The tenth Guru was a prolific writer, composing literature in Braj, Hindi, Persian, and Sanskrit. Much of this literature forms the Dasam Granth (Book of the Tenth Master), which contains devotional hymns such as Jaap, Svaye, Chaupas, mythological treatises such as Chandi Ki Var (Tales of the goddess), and a semiautobiographical work Bachitar Natak (The wonderful drama). Tradition records that Guru Gobind Singh also recomposed from memory the entire contents of the Adi Granth, since the extant copies were either lost during his battles, or remained in the hands of rival claimants to the Guru's position. Guru Gobind Singh died in 1708 at the hands of an assassin. Before his death, however, he declared the line of living Gurus to be at an end, issuing a command for the Sikh community to look to dual sources of authority, namely, the scriptural text (Adi Granth), which henceforth became known as the Guru Granth Sahib, and the body politic of the Khalsa Panth.
The Post-Guru Period
The Sikhs faced their most difficult period during the first few decades of the eighteenth century, their fortunes depending on the degree to which they could assert themselves against Mughal forces in the southeast and the steadily increasing incursions of the Afghans in the northwest, at the same time jockeying for position with the local Hindu princes in Punjab.
By the middle of the eighteenth century, the Sikhs had forged themselves into twelve independent militia units, or misls, which were instrumental in eventually dislodging the Mughals from power. The twelve misls were finally unified by the most illustrious Sikh ruler, Maharaja Ranjit Singh, who took Lahore and was proclaimed maharaja of the Punjab. After a series of successful campaigns against the Afghans and Pathans, Ranjit Singh had also secured India's northwestern frontier by the 1820s. Among other things, Maharajah Ranjit Singh is celebrated as the benefactor of the Harimandir (Golden Temple) in Amritsar, which he covered in gold leaf. Shortly after the maharaja's death in 1839, however, in-fighting broke out among his successors, the Sikh kingdom fell into disarray, and, after a series of hard-fought battles, was annexed by the British Raj in 1849.
Emergence of Modern Sikhism
The advent of British colonial rule not only marks the entry of Sikhism into Western modernity, but also the emergence of three reform movements (the Nirankaris, the Namdharis, and the Singh Sabha movement), each attempting to revive a sense of separate religious identity among Sikhs at a time when most such traditions were considered to be sects of Hinduism. The Namdharis, founded by Baba Dyal Das (1783–1853), took their name from their condemnation of idolatry and participation in Hindu rituals that had become prevalent among many Sikhs. The Namdharis, founded by Baba Ram Singh (1816–1884), came to be regarded as a separatist movement when they instituted a separate baptismal ritual and code of conduct. Ram Singh advocated strict vegetarianism, the wearing of all-white dress, and loud chanting, which led to their nickname, kukas (howlers), because of their spontaneous outbursts during devotional trances. In 1871 the Namdharis came into conflict with the British when they violently opposed the colonial administration's reintroduction of cow slaughter (previously banned by Maharaja Ranjit Singh), and in the process killed Muslim butchers in Amritsar and Ludhiana. The British ruthlessly suppressed the uprising by tying sixty-five Namdharis to the mouths of cannons, blowing them to pieces.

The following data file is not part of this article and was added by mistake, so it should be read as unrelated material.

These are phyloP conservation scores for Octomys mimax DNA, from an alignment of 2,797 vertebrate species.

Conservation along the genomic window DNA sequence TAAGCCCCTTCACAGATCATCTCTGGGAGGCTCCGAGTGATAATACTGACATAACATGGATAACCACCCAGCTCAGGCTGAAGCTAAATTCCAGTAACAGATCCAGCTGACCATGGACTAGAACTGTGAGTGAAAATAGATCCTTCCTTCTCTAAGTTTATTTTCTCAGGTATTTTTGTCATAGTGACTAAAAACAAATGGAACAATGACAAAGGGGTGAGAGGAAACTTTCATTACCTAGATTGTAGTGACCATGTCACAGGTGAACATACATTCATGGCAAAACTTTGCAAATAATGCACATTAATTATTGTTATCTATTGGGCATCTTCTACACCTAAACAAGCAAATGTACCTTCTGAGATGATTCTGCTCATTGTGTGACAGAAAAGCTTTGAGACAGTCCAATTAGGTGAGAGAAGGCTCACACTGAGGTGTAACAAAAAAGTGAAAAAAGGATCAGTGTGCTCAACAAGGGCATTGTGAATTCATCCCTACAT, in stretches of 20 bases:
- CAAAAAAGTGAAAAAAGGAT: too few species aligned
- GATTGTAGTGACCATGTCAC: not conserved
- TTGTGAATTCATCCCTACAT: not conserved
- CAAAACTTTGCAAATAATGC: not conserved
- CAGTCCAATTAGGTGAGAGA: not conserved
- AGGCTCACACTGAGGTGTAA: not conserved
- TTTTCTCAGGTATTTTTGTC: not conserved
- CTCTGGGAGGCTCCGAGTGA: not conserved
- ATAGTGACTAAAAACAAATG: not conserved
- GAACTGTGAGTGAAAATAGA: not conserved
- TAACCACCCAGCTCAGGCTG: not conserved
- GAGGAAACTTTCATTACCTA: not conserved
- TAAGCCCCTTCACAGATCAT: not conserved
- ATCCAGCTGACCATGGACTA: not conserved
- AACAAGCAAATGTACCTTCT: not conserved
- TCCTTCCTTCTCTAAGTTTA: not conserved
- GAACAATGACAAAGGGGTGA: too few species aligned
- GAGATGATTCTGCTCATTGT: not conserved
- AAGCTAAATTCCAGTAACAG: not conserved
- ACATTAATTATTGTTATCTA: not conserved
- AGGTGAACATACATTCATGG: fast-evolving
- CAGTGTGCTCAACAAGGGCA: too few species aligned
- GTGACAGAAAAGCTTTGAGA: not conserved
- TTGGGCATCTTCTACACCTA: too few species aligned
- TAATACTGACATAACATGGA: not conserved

By far the most influential Sikh reformist movement was the Singh Sabha, founded in 1863 under aristocratic patronage. By 1879 the movement had suffered an internal schism that led to the formation of the conservative Amritsar-based faction, led by Baba Khem Singh Bedi, and the more radical (and ultimately far more successful) Lahore-based faction, led initially by Giani Ditt Singh and Principal Gurmukh Singh, and subsequently by Kahn Singh Nabha, Teja Singh, Vir Singh, and Jodh Singh. Through its political functionary, the Chief Khalsa Diwan (CKD), a body set up in 1902 to jointly conduct the affairs of the Amritsar and Lahore factions, the Singh Sabha movement achieved the most successful reinterpretation of Sikhism adapted to modernity, which has, until recently, exerted a hegemonic influence on Sikh identity. Their reformulation was based on the colonially inspired distinction between, on the one hand, a monotheistic-historical Sikhism centered on the authority of a clearly recognizable scripture and embodied by the Tat (authentic) Khalsa ideal, and on the other hand, a pantheistic ahistorical Hinduism. Crucially the Singh Sabha redefined the means by which the tradition was communicated. Making use of British colonial patronage and new forms of transportation, commerce, and communication (especially the printing press), the Singh Sabhas were able to develop an extensive network of chapters across North India. Through the combined effect of tract publications and more systematic works of theology and history, the leading Singh Sabha scholars redefined the doctrinal foundations of Sikhism. Major political successes include the passing of the Anand Marriage Act in 1909, which prescribed circumambulation of the Guru Granth Sahib in Sikh marriages, replacing circumambulation of the Vedic fire. Under the banner of the Akali Dal Party, political successors to the CKD, a more violent campaign was launched in the early 1920s to wrest control of the Harimandir and other historical gurdwaras from the Mahants or traditional custodians, resulting in the Sikh Gurdwaras Act of 1925, which handed administration of these gurdwaras back to the Shiromani Gurdwara Parbandhak Committee (SGPC), an elected body dominated by the Akali Dal, which continues to dominate the religious and political affairs of the Sikh Panth. An important milestone for the SGPC was the publication of the Sikh Rahit Maryada, or Sikh Code of Conduct, in the 1950's, which guaranteed greater uniformity of Sikh religious practices.